The 5-foot-11 guard from Beaver County, Pa., took four trips to College Park. And each one, she said, “I liked it more and more.”
When Walker-Kimbrough, decided to commit to the Terps on Saturday night, she seemed to swap roles with Maryland coach Brenda Frese. It was Walker-Kimbrough who took on the role of calculated professional.
Frese was more giddy. As first reported by the Pittsburgh Post-Gazette, Frese reacted with a shout upon learning of Walker-Kimbrough’s commitment.
“I couldn’t even understand what she was saying. She was screaming, and there were screams in the background from the assistant coach Tina Langley and the other freshmen,” Walker-Kimbrough said. “Her reaction was amazing.”
Walker-Kimbrough, who is described by her AAU coach Ron Mumbray as a straight-A student at Hopewell High School, said she chose Maryland mostly for its academics. But on the court, too, she appears to be a smart fit for the Terps’ intense style.
“Maryland’s style of play, they’re real up-tempo, athletic, pressing, transition, and that’s how I play,” Walker-Kimbrough said. “When I get a rebound, I just like to go. No half-court sets. And Maryland is a run-and-jump team. Press, easy buckets, that’s what I like to do.”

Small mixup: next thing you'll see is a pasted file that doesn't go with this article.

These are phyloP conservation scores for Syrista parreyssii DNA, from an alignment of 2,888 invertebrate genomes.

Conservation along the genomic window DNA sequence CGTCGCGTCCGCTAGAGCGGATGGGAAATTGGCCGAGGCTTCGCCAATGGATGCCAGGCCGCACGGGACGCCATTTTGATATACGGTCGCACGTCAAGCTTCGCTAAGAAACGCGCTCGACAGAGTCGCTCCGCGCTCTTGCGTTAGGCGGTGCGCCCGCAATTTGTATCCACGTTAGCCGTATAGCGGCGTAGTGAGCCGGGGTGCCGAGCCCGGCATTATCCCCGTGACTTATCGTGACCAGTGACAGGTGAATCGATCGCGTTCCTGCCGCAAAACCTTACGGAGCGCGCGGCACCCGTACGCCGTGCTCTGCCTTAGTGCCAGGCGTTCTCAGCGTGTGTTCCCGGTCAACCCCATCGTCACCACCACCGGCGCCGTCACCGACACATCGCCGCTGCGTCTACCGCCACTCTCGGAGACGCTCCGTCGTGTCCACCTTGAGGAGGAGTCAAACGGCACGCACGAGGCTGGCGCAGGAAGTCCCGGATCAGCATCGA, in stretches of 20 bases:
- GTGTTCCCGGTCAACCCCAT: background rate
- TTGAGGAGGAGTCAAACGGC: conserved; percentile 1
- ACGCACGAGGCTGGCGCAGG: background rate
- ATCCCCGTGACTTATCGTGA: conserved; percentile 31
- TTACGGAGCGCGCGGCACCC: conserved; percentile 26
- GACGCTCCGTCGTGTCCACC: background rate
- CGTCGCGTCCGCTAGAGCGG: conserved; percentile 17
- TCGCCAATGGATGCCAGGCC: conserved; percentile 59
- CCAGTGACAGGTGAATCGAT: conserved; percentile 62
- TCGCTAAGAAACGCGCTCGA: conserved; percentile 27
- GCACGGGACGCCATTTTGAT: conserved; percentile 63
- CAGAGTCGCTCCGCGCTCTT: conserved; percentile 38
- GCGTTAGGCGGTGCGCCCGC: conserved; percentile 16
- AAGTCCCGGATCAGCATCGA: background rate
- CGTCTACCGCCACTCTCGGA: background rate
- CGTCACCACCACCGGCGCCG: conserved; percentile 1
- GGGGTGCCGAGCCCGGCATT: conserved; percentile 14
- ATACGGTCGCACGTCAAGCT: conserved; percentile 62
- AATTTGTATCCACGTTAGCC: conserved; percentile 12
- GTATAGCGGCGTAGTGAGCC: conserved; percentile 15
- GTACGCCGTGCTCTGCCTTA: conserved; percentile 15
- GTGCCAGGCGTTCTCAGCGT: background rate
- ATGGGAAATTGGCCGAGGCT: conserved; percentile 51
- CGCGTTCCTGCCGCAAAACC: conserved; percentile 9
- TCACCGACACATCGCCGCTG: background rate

Mumbray said that Walker-Kimbrough’s athleticism is “off the charts.”
“The best part of her game is transition, cross over, good outside shooter, great range. Quick off her feet. Just very athletic and smooth.”
Walker-Kimbrough said she also held offers from Duquesne, Villanova, Cincinnati, Xavier, St. Joseph’s, Dayton and Pittsburgh. Mumbray added that Michigan and Purdue also offered her a scholarship. She eventually narrowed the list down to just Maryland and Duquense.
ESPN.com ranked Walker-Kimbrough as the No. 26 guard in her class and a top-100 overall recruit. On her AAU team, Mumbray said Walker-Kimbrough led with an even-keel confidence and stood out among teammates like Erin Mathias, a junior already committed to Duke.
“Basically, this is her team,” Mumbray said. "This is her AAU team, [and] it’s a very talented team.”
At Hopewell, Walker-Kimbrough averaged a double-double as a junior, with 25.6 points, 10.5 rebounds, 3.1 assists and 3.9 steals, according to the Post-Gazette. But the year before, she struggled with her perimeter shooting.
She handled it in typical fashion. Mumbray said that she would shoot hundreds of shots every day. On average, Mumbray said, Walker-Kimbrough spent two-to-three hours each day working out.
Now, her jump shot is one of her strengths. Walker-Kimbrough said she plans to continue working on her jumper, as well as her strength and quickness, as she prepares for the next level.
“She doesn’t get too high, she doesn’t get too low,” Mumbray said. “But her work ethic is what separates her.”
That work ethic should give Maryland fans — and coaches — something to scream about.